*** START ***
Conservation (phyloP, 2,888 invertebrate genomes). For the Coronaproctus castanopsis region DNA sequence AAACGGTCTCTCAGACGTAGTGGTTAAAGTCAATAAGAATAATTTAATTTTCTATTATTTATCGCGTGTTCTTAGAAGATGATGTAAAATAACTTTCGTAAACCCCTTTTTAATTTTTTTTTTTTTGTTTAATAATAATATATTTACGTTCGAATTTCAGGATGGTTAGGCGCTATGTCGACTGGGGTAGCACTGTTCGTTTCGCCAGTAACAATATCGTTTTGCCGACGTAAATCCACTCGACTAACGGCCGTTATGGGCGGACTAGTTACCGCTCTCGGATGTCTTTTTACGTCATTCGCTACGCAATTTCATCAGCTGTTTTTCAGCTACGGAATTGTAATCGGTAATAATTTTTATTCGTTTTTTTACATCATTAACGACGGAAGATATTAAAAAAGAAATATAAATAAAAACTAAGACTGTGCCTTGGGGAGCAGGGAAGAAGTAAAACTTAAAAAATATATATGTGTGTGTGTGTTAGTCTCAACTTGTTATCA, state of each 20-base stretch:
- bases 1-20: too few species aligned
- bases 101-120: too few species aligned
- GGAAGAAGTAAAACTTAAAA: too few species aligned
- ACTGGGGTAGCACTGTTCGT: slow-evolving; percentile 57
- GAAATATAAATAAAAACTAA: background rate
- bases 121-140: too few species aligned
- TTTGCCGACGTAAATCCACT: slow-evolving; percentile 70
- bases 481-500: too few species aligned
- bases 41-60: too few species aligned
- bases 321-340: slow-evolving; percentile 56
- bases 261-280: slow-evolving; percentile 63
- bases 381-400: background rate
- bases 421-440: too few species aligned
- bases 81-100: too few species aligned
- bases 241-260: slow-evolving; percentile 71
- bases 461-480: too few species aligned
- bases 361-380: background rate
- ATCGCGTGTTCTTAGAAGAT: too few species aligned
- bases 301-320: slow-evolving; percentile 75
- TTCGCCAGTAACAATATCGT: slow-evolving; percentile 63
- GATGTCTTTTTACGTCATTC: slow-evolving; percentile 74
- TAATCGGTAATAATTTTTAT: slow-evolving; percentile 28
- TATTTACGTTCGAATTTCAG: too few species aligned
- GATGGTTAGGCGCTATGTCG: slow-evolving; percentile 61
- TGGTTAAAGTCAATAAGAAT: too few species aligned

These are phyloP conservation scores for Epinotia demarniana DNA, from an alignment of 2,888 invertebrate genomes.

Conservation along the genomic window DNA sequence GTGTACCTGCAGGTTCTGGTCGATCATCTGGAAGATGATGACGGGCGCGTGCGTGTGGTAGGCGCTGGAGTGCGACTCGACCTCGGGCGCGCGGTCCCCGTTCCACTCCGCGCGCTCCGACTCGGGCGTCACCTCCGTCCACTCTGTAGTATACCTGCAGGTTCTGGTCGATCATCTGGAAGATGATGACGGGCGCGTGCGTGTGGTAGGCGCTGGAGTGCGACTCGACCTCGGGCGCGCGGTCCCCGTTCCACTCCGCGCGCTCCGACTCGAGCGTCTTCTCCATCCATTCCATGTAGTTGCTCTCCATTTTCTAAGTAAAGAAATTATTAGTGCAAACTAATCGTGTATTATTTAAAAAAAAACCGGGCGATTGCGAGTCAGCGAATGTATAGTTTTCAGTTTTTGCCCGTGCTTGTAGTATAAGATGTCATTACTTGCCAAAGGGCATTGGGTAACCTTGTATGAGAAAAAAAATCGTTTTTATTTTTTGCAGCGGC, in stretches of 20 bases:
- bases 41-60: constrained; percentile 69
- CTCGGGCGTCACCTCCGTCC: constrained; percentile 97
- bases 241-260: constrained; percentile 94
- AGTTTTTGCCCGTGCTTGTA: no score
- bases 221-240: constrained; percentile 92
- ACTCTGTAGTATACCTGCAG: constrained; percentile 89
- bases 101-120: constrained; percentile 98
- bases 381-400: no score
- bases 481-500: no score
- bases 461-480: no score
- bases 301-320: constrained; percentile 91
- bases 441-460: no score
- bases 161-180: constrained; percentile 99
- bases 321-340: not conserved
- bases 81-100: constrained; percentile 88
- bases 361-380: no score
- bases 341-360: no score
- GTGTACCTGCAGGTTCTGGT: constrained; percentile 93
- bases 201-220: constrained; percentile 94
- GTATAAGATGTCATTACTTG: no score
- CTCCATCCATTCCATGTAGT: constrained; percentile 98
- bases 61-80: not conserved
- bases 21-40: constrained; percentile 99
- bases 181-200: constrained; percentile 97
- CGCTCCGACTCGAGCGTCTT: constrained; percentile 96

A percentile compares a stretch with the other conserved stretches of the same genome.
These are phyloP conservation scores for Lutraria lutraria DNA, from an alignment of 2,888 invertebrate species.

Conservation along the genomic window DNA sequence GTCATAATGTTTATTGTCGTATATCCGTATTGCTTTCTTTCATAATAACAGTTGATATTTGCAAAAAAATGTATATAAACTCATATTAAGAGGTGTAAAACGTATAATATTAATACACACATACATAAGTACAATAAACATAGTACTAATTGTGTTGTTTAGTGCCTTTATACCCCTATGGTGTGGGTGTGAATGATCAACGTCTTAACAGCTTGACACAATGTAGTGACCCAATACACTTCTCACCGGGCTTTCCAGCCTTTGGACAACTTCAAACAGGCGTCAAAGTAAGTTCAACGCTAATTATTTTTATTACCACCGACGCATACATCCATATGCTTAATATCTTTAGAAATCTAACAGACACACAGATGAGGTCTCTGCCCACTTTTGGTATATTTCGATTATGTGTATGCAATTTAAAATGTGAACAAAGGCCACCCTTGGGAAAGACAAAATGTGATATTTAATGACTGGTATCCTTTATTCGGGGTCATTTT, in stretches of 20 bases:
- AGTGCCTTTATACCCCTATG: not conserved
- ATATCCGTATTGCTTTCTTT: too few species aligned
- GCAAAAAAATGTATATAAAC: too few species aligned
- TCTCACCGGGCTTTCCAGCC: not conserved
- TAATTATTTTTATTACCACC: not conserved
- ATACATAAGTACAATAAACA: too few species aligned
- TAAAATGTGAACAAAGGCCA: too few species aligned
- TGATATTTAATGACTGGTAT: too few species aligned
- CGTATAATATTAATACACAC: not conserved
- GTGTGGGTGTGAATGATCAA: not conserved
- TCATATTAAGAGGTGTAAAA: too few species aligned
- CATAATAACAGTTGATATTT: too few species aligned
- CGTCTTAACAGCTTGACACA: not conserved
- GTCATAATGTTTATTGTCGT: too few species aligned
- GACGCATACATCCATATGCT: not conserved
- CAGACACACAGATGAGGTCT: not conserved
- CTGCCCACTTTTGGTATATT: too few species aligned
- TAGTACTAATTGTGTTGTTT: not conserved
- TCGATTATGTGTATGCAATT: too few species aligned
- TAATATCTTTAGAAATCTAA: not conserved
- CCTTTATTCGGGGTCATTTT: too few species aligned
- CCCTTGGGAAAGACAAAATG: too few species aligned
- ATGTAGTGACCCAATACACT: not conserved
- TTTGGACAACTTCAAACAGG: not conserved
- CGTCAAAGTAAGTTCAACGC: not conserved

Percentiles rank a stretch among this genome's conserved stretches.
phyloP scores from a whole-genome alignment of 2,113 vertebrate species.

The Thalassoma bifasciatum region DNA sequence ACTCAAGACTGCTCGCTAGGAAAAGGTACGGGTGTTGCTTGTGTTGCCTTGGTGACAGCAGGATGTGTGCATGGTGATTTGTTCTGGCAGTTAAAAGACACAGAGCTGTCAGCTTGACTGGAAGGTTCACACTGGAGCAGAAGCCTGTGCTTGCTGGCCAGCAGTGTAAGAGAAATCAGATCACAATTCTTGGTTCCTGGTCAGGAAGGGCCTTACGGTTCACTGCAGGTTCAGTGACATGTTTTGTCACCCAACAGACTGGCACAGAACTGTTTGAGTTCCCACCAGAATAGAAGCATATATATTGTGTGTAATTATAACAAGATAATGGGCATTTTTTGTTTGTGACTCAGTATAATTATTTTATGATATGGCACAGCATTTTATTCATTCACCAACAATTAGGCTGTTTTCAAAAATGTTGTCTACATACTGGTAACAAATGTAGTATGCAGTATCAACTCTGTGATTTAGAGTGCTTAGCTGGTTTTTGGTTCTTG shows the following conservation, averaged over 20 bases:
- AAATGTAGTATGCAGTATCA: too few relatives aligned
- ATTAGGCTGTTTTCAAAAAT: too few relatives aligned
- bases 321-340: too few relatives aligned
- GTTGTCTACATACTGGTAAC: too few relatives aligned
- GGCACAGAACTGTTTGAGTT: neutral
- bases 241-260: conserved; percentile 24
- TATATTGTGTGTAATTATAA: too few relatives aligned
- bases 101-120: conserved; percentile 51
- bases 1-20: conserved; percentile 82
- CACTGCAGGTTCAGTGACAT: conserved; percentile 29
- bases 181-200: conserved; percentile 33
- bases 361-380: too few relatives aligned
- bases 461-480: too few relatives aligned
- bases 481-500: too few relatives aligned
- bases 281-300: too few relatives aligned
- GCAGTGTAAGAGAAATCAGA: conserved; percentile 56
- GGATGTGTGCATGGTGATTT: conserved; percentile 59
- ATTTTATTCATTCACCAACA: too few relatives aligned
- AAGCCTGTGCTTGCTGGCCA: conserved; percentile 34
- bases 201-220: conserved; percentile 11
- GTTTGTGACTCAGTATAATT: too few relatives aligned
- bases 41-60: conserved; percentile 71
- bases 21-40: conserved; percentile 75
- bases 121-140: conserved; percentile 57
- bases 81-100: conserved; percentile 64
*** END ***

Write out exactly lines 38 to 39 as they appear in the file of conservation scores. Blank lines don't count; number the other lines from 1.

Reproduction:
- bases 461-480: no score
- bases 301-320: constrained; percentile 91